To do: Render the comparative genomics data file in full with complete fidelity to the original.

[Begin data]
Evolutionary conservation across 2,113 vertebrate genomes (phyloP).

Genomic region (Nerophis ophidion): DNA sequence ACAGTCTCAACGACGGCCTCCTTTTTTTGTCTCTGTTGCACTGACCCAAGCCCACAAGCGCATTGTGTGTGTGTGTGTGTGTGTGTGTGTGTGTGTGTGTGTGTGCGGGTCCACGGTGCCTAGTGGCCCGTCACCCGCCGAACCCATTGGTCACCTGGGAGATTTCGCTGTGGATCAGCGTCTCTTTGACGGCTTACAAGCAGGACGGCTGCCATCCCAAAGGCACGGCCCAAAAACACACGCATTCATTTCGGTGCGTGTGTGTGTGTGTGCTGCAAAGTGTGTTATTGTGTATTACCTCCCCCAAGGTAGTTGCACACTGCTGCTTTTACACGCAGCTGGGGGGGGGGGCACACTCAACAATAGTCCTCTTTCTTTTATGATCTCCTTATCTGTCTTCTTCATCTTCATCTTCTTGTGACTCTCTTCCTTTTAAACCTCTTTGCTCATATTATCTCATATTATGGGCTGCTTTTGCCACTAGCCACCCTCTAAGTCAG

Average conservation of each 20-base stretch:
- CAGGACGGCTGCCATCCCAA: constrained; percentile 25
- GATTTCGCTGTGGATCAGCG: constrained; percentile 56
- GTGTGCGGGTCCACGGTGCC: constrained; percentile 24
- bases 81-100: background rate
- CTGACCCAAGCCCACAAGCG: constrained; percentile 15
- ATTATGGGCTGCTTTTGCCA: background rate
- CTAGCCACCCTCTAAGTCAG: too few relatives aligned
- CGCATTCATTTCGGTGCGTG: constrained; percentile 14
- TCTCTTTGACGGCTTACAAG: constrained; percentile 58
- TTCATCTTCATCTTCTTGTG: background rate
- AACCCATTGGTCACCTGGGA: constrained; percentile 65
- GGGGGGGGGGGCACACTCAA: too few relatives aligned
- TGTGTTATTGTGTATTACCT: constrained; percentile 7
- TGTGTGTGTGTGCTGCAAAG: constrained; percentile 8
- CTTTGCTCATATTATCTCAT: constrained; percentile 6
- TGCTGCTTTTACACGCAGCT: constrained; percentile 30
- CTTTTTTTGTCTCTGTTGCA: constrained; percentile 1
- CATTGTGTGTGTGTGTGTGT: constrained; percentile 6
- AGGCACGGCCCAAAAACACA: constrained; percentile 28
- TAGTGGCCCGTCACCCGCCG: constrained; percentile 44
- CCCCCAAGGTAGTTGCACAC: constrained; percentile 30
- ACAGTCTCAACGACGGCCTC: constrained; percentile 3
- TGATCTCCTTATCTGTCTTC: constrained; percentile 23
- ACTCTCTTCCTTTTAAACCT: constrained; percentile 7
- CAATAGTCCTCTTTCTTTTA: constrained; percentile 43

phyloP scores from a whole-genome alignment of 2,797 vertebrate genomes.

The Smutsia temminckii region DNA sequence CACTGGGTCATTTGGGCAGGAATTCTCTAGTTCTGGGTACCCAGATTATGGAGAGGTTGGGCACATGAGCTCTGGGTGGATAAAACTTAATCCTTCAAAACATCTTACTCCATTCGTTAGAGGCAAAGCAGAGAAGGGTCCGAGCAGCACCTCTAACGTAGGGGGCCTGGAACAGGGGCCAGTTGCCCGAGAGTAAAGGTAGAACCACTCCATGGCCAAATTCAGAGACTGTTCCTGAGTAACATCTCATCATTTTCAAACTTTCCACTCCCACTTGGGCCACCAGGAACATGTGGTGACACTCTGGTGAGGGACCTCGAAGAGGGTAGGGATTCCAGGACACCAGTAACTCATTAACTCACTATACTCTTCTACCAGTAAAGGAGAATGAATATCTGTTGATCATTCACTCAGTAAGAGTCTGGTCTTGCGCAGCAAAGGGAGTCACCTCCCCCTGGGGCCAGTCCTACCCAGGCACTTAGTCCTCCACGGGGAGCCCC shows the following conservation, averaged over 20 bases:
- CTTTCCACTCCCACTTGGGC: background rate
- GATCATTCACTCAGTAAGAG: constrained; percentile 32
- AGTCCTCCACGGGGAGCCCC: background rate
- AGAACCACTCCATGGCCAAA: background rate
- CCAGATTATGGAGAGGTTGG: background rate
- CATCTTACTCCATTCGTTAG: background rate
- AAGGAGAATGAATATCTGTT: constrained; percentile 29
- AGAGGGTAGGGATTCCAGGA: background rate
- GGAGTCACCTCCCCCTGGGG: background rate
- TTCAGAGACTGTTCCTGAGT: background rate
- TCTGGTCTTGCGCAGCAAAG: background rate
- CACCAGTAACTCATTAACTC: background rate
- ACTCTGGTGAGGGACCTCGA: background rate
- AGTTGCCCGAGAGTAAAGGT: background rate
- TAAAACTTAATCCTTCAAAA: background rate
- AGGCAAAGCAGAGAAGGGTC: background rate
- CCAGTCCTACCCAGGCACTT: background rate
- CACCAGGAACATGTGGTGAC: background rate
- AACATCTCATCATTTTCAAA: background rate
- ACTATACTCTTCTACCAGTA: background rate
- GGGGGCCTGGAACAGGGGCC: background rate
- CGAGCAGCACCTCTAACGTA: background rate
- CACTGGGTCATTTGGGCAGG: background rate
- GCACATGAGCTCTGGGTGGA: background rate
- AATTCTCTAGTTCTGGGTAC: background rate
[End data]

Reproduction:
Evolutionary conservation across 2,113 vertebrate genomes (phyloP).

Genomic region (Nerophis ophidion): DNA sequence ACAGTCTCAACGACGGCCTCCTTTTTTTGTCTCTGTTGCACTGACCCAAGCCCACAAGCGCATTGTGTGTGTGTGTGTGTGTGTGTGTGTGTGTGTGTGTGTGTGCGGGTCCACGGTGCCTAGTGGCCCGTCACCCGCCGAACCCATTGGTCACCTGGGAGATTTCGCTGTGGATCAGCGTCTCTTTGACGGCTTACAAGCAGGACGGCTGCCATCCCAAAGGCACGGCCCAAAAACACACGCATTCATTTCGGTGCGTGTGTGTGTGTGTGCTGCAAAGTGTGTTATTGTGTATTACCTCCCCCAAGGTAGTTGCACACTGCTGCTTTTACACGCAGCTGGGGGGGGGGGCACACTCAACAATAGTCCTCTTTCTTTTATGATCTCCTTATCTGTCTTCTTCATCTTCATCTTCTTGTGACTCTCTTCCTTTTAAACCTCTTTGCTCATATTATCTCATATTATGGGCTGCTTTTGCCACTAGCCACCCTCTAAGTCAG

Average conservation of each 20-base stretch:
- CAGGACGGCTGCCATCCCAA: constrained; percentile 25
- GATTTCGCTGTGGATCAGCG: constrained; percentile 56
- GTGTGCGGGTCCACGGTGCC: constrained; percentile 24
- bases 81-100: background rate
- CTGACCCAAGCCCACAAGCG: constrained; percentile 15
- ATTATGGGCTGCTTTTGCCA: background rate
- CTAGCCACCCTCTAAGTCAG: too few relatives aligned
- CGCATTCATTTCGGTGCGTG: constrained; percentile 14
- TCTCTTTGACGGCTTACAAG: constrained; percentile 58
- TTCATCTTCATCTTCTTGTG: background rate
- AACCCATTGGTCACCTGGGA: constrained; percentile 65
- GGGGGGGGGGGCACACTCAA: too few relatives aligned
- TGTGTTATTGTGTATTACCT: constrained; percentile 7
- TGTGTGTGTGTGCTGCAAAG: constrained; percentile 8
- CTTTGCTCATATTATCTCAT: constrained; percentile 6
- TGCTGCTTTTACACGCAGCT: constrained; percentile 30
- CTTTTTTTGTCTCTGTTGCA: constrained; percentile 1
- CATTGTGTGTGTGTGTGTGT: constrained; percentile 6
- AGGCACGGCCCAAAAACACA: constrained; percentile 28
- TAGTGGCCCGTCACCCGCCG: constrained; percentile 44
- CCCCCAAGGTAGTTGCACAC: constrained; percentile 30
- ACAGTCTCAACGACGGCCTC: constrained; percentile 3
- TGATCTCCTTATCTGTCTTC: constrained; percentile 23
- ACTCTCTTCCTTTTAAACCT: constrained; percentile 7
- CAATAGTCCTCTTTCTTTTA: constrained; percentile 43

phyloP scores from a whole-genome alignment of 2,797 vertebrate genomes.

The Smutsia temminckii region DNA sequence CACTGGGTCATTTGGGCAGGAATTCTCTAGTTCTGGGTACCCAGATTATGGAGAGGTTGGGCACATGAGCTCTGGGTGGATAAAACTTAATCCTTCAAAACATCTTACTCCATTCGTTAGAGGCAAAGCAGAGAAGGGTCCGAGCAGCACCTCTAACGTAGGGGGCCTGGAACAGGGGCCAGTTGCCCGAGAGTAAAGGTAGAACCACTCCATGGCCAAATTCAGAGACTGTTCCTGAGTAACATCTCATCATTTTCAAACTTTCCACTCCCACTTGGGCCACCAGGAACATGTGGTGACACTCTGGTGAGGGACCTCGAAGAGGGTAGGGATTCCAGGACACCAGTAACTCATTAACTCACTATACTCTTCTACCAGTAAAGGAGAATGAATATCTGTTGATCATTCACTCAGTAAGAGTCTGGTCTTGCGCAGCAAAGGGAGTCACCTCCCCCTGGGGCCAGTCCTACCCAGGCACTTAGTCCTCCACGGGGAGCCCC shows the following conservation, averaged over 20 bases:
- CTTTCCACTCCCACTTGGGC: background rate
- GATCATTCACTCAGTAAGAG: constrained; percentile 32
- AGTCCTCCACGGGGAGCCCC: background rate
- AGAACCACTCCATGGCCAAA: background rate
- CCAGATTATGGAGAGGTTGG: background rate
- CATCTTACTCCATTCGTTAG: background rate
- AAGGAGAATGAATATCTGTT: constrained; percentile 29
- AGAGGGTAGGGATTCCAGGA: background rate
- GGAGTCACCTCCCCCTGGGG: background rate
- TTCAGAGACTGTTCCTGAGT: background rate
- TCTGGTCTTGCGCAGCAAAG: background rate
- CACCAGTAACTCATTAACTC: background rate
- ACTCTGGTGAGGGACCTCGA: background rate
- AGTTGCCCGAGAGTAAAGGT: background rate
- TAAAACTTAATCCTTCAAAA: background rate
- AGGCAAAGCAGAGAAGGGTC: background rate
- CCAGTCCTACCCAGGCACTT: background rate
- CACCAGGAACATGTGGTGAC: background rate
- AACATCTCATCATTTTCAAA: background rate
- ACTATACTCTTCTACCAGTA: background rate
- GGGGGCCTGGAACAGGGGCC: background rate
- CGAGCAGCACCTCTAACGTA: background rate
- CACTGGGTCATTTGGGCAGG: background rate
- GCACATGAGCTCTGGGTGGA: background rate
- AATTCTCTAGTTCTGGGTAC: background rate